Wright Brothers: Wilbur (1867-1912) and Orville (1871-1948)

The Wright brothers

The first pilots to fly a powered heavier than air aircraft are considered the Wright brothers: Wilbur and Orville. Thanks to them and to their unceasing work, on 17th December 1903, the brothers were able to keep their invention, the “Flyer”, under control. It is considered the first airplane ever made.

Their first brilliant insight involved how birds used to change the angle at the end of their wings during flight to turn to the left or right. This intuition pushed them to equip the Flyer with negative dihedral wings, more unstable but also less subject to cross wind gusts. In addition, they were the first to develop the equation of lift and the equation of drag. These discoveries represented milestones for their exploit, but also for aviation, in general terms.

The most important things they added in their plane, were the engine and the rudder.

Louis Bleriot (1872-1936)

Louis Bleriot

In aviation history, Louis Blériot also played a crucial role. He was the first to cross the English Channel in 1909 with a monoplane designed by Raymond Saulnier, a French aeronautical engineer. The flight lasted more than 36 minutes. His feat demonstrated the value of his research and led him to success immediately. Then, he became the first big producer and seller of aircraft. He sold 100 Blériot XI, which is the name of the aircraft he drove beyond the English Channel.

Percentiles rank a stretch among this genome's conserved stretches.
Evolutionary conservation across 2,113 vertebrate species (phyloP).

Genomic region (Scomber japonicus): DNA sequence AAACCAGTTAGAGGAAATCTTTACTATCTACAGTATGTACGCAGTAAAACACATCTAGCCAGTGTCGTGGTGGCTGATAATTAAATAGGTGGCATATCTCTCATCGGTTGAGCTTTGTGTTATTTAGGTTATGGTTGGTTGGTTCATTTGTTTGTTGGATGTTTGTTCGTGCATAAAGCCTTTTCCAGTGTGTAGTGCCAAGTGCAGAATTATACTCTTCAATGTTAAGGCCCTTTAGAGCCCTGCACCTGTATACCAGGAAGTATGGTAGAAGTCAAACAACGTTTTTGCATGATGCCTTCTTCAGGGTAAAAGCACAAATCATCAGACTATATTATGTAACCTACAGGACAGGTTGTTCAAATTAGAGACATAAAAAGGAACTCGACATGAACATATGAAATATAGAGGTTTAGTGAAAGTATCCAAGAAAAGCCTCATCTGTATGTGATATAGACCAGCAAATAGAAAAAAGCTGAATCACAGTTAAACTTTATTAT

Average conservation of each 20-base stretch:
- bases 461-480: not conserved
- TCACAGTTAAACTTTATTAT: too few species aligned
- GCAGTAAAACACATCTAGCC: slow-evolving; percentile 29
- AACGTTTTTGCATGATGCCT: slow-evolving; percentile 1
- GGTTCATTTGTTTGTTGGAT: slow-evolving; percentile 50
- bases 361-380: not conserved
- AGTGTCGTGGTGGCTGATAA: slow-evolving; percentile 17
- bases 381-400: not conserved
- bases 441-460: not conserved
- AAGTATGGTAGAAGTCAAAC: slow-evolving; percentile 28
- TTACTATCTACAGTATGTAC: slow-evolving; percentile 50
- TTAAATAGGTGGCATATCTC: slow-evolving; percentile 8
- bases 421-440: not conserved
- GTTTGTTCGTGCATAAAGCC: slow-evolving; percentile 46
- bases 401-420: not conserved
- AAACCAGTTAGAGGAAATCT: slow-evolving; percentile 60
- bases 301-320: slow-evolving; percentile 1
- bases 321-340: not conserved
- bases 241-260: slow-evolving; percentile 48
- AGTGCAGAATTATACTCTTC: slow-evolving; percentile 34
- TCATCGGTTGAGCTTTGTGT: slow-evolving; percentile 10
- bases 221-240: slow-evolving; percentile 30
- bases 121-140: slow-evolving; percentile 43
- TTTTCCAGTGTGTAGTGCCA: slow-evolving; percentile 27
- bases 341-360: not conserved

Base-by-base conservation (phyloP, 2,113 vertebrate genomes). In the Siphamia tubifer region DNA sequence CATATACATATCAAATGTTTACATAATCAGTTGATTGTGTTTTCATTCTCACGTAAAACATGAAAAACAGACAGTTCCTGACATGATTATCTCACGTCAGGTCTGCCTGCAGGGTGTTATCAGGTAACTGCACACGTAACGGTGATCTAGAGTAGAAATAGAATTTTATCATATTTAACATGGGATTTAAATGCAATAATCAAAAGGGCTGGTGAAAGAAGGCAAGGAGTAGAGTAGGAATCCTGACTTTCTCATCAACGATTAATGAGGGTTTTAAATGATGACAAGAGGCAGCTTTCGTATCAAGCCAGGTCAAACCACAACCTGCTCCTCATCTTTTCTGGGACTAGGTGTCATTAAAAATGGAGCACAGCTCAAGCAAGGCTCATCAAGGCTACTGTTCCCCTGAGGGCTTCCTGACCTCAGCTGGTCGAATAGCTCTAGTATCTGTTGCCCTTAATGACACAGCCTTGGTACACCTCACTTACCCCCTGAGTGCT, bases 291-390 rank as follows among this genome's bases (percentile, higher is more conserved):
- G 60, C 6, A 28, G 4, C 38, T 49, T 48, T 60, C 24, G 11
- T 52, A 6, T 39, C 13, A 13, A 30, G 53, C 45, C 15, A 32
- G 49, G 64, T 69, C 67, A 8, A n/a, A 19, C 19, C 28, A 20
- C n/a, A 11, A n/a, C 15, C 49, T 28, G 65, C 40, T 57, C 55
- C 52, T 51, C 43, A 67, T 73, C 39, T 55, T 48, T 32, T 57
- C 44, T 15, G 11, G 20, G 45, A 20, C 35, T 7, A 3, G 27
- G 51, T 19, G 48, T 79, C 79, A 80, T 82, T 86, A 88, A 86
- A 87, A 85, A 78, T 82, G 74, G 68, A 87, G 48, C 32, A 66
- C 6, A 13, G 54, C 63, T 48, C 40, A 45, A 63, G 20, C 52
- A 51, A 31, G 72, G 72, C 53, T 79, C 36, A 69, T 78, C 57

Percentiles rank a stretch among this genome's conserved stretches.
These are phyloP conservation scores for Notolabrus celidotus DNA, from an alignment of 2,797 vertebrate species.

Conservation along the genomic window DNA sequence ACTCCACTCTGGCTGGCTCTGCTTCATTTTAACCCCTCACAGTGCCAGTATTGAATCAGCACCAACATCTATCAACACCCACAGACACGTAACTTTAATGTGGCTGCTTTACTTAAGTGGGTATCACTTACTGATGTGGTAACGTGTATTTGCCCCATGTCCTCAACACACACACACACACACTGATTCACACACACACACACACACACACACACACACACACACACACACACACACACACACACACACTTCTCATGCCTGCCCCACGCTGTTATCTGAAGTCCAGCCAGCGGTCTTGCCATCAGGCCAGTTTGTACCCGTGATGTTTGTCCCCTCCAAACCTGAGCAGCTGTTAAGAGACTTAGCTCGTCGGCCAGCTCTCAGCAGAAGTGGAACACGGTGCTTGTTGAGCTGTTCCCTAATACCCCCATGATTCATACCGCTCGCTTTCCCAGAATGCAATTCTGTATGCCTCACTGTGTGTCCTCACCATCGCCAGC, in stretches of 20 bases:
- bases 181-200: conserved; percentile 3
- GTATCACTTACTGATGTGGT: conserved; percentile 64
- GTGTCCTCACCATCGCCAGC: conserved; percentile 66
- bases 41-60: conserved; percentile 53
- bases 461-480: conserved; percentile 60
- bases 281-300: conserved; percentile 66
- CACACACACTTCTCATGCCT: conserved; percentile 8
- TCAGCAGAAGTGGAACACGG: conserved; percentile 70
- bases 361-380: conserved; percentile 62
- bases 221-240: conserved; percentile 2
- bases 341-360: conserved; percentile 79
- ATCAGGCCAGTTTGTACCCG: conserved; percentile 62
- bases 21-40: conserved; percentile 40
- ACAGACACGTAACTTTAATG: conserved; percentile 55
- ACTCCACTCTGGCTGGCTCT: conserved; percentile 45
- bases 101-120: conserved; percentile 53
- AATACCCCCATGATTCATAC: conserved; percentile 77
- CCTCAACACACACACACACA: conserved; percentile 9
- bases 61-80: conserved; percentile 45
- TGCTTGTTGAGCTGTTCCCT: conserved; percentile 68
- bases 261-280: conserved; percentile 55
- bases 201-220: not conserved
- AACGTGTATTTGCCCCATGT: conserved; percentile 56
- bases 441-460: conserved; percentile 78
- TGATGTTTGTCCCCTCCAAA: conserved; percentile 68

Charles Lindbergh (1902-1974)

Charles Lindbergh

Then, a personnel that is indispensable to remark is Charles Lindbergh. He is credited as the first to complete a transatlantic New York-Paris flight in 1927. At the time, he was just 25 years old. For his incredible feat, he received the Orteig Prize. His exploits contributed to spreading interest in aviation worldwide.